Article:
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Any Jazz bassists trading in their carved basses for plywood?

Discussion in 'Basses [DB]' started by kerrycares, Aug 22, 2012.

  1. kerrycares

    kerrycares Gold Supporting Member

    Jan 17, 2006
    After years of playing jazz gigs on my Juzek I decided that the practicability and expense of playing a carved bass on gigs that were 99% amplified just didn't outweigh the "sound quality" not playability of a good plywood bass. Are their any other jazz players that did the same and are "happy" with their decision?

    If "yes I'm happy" please share what type of bass you replaced it with.

    I am considering purchasing a Shen SB100.

    Thank you
  2. drurb

    drurb Oracle, Ancient Order of Rass Hattur; Mem. #1, EPC

    Apr 17, 2004
    I understand that some choose not to haul a fine carved bass to all gigs. It's another thing, though, to replace that bass with a ply, as opposed to having a ply as a backup. FWIW, I've found it neither impractical nor expensive to take my carved bass wherever I'm playing. To each his own but, even though most of my gigs involve amplification, the playability, sound, and response of a carved bass are still highly desirable to me.
  3. Ed Fuqua

    Ed Fuqua

    Dec 13, 1999
    Chuck Sher publishes my book, WALKING BASSICS:The Fundamentals of Jazz Bass Playing.
    Life's too short not to play the bass you love.
    PsychoScout likes this.
  4. I have a friend who did that. He replaced a carved bass (or perhaps just carved top bass) with a full plywood. I think he liked the thump and attack of sound coming from the plywood. I don't think it was because it was more 'practical'.
  5. Eric Hochberg

    Eric Hochberg

    Jul 7, 2004
  6. DC Bass

    DC Bass

    Mar 28, 2010
    Washington DC
    When I only had one bass it was carved...but I had to make compromises in order to get it to do "everything"- which ultimately meant it wasn't necessarily the best it could be at "anything"- which was fine...

    Until I got a second bass- my Shen SB80. :hyper:

    Now I have two GREAT basses that I dearly LOVE! :)

    The carved bass became my Classical instrument. I got a C extension and put Flexocor 92's on it. It will be a while before I hit the wall with this bass and "need" something better. :cool:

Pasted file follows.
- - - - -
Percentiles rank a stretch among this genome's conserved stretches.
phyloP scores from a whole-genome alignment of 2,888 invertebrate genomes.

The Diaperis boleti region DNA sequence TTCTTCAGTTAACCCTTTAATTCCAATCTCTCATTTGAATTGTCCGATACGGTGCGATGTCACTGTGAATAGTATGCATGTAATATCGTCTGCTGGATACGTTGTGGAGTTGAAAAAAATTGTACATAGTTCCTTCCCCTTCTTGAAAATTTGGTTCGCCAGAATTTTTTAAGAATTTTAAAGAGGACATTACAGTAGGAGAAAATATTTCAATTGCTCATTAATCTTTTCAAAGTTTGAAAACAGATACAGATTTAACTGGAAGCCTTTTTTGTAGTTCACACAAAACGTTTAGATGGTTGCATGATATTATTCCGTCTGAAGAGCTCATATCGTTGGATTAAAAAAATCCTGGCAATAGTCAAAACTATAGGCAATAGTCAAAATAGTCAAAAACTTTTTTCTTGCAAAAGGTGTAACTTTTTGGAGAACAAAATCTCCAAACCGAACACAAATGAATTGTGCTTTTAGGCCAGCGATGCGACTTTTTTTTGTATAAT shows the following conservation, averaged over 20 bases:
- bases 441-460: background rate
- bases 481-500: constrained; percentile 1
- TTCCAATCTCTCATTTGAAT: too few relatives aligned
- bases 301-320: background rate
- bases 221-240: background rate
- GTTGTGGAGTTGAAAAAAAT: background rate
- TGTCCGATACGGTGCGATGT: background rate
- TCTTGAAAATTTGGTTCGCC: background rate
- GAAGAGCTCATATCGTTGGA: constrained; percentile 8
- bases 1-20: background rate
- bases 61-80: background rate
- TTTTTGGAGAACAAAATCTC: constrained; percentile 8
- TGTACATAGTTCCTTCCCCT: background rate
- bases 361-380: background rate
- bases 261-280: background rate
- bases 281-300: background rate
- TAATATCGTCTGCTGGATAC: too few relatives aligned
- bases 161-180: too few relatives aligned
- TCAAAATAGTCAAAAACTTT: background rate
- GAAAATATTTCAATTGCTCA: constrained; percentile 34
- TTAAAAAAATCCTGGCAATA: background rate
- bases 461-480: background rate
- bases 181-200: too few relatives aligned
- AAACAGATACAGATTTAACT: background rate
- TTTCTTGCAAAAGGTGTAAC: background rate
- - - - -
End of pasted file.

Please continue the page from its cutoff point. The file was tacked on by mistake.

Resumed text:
The ply became my "everything else" bass- which translates to mostly Jazz, but also a lot of Country and Western, Blues, Roots, etc... This bass wears Gamut guts- all Pistoys except for the E, which is a copper wound medium. I can do everything I want with the Shen- arco, pizz and or slap. :D
    I'm also not afraid of anything happening to it!

    I agree that when you start amplifying a bass that you really lose a lot- especially the louder you get. I have always had better luck amplifying ply's, ymmv. Fortunately the majority of my Jazz gigs are played without an amp- so I got that goin' for me.

    Would I lose the Shen and pull that duty with a carved bass if I had the opportunity? IDK...

    I don't think I would get rid of a carved bass to get a ply and have it be my only bass though...

  7. Sam Sherry

    Sam Sherry Inadvertent Microtonalist Supporting Member

    Sep 26, 2001
    Portland, ME
    Euphonic Audio "Player"
    Whether the audience hears the nuances of the sound you make on your best bass is a question which quickly reaches the existential level. If you play WITH anyone else that instrument's sound will affect how people hear your bass. If you play FOR anyone sitting more than about six feet away, the distance will change how people hear your bass. If you play IN any enclosed space, double that or more.

    In short, it's a question which can't be answered because both the performance and the listener effectively change the sound.

    But one thing is for sure: Although you can't make it better you sure can make it worse. Why would you want to sound like anything except your best? That's a slippery slope, man. That's one very small step from saying, "It's only a jazz gig so who cares if I PLAY well?"

    Next . . . .
  8. You might also regret getting rid of your carved bass if you plan on hitting a recording studio. Or if you decide to use a mic.
  9. Chris Fitzgerald

    Chris Fitzgerald Student of Life Staff Member Administrator

    Oct 19, 2000
    Louisville, KY
    + many. I am blessed to have a great main bass, a ply copy of it as a backup, and the use of a fantastic Shen SB-100 that belongs to the school where I teach. I use the two basses in the office for teaching and rehearsals. When it's time for the show, I always take the main bass because it sounds better. On Saturday night the venue was the center for the arts, tonight it's a little dive bar in Germantown where they only clean the men's room once a decade, if that. The same bass goes to both gigs because I sound better on it than on anything else. Life is too short to do otherwise.
  10. hdiddy

    hdiddy Official Forum Flunkee Supporting Member

    Mar 16, 2004
    Richmond, CA